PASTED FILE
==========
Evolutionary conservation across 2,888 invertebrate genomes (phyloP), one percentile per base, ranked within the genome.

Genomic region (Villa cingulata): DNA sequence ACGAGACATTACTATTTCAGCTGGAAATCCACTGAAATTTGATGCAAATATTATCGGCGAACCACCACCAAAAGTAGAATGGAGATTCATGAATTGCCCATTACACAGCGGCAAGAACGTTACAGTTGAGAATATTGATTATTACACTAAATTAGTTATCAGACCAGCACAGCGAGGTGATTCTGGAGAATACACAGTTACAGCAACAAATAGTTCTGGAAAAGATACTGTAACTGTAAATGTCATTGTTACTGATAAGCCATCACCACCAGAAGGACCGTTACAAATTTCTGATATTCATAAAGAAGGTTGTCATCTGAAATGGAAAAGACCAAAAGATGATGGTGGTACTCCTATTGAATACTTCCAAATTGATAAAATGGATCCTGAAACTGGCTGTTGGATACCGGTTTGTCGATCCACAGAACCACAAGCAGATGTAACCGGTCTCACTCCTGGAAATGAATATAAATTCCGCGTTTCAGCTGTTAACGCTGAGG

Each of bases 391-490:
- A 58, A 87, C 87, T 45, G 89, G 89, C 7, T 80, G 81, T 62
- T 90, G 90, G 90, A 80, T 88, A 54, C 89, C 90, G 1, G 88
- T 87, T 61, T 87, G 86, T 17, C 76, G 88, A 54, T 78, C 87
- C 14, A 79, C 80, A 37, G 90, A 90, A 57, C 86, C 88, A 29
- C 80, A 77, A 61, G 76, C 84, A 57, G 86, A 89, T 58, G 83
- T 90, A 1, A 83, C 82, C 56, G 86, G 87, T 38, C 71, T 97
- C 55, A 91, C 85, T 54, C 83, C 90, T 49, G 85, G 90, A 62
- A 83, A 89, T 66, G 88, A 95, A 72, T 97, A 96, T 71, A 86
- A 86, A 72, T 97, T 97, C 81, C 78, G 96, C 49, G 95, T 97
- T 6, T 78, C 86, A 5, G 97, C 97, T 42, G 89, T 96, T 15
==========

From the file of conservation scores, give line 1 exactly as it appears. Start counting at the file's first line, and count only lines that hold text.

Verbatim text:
Evolutionary conservation across 2,888 invertebrate genomes (phyloP), one percentile per base, ranked within the genome.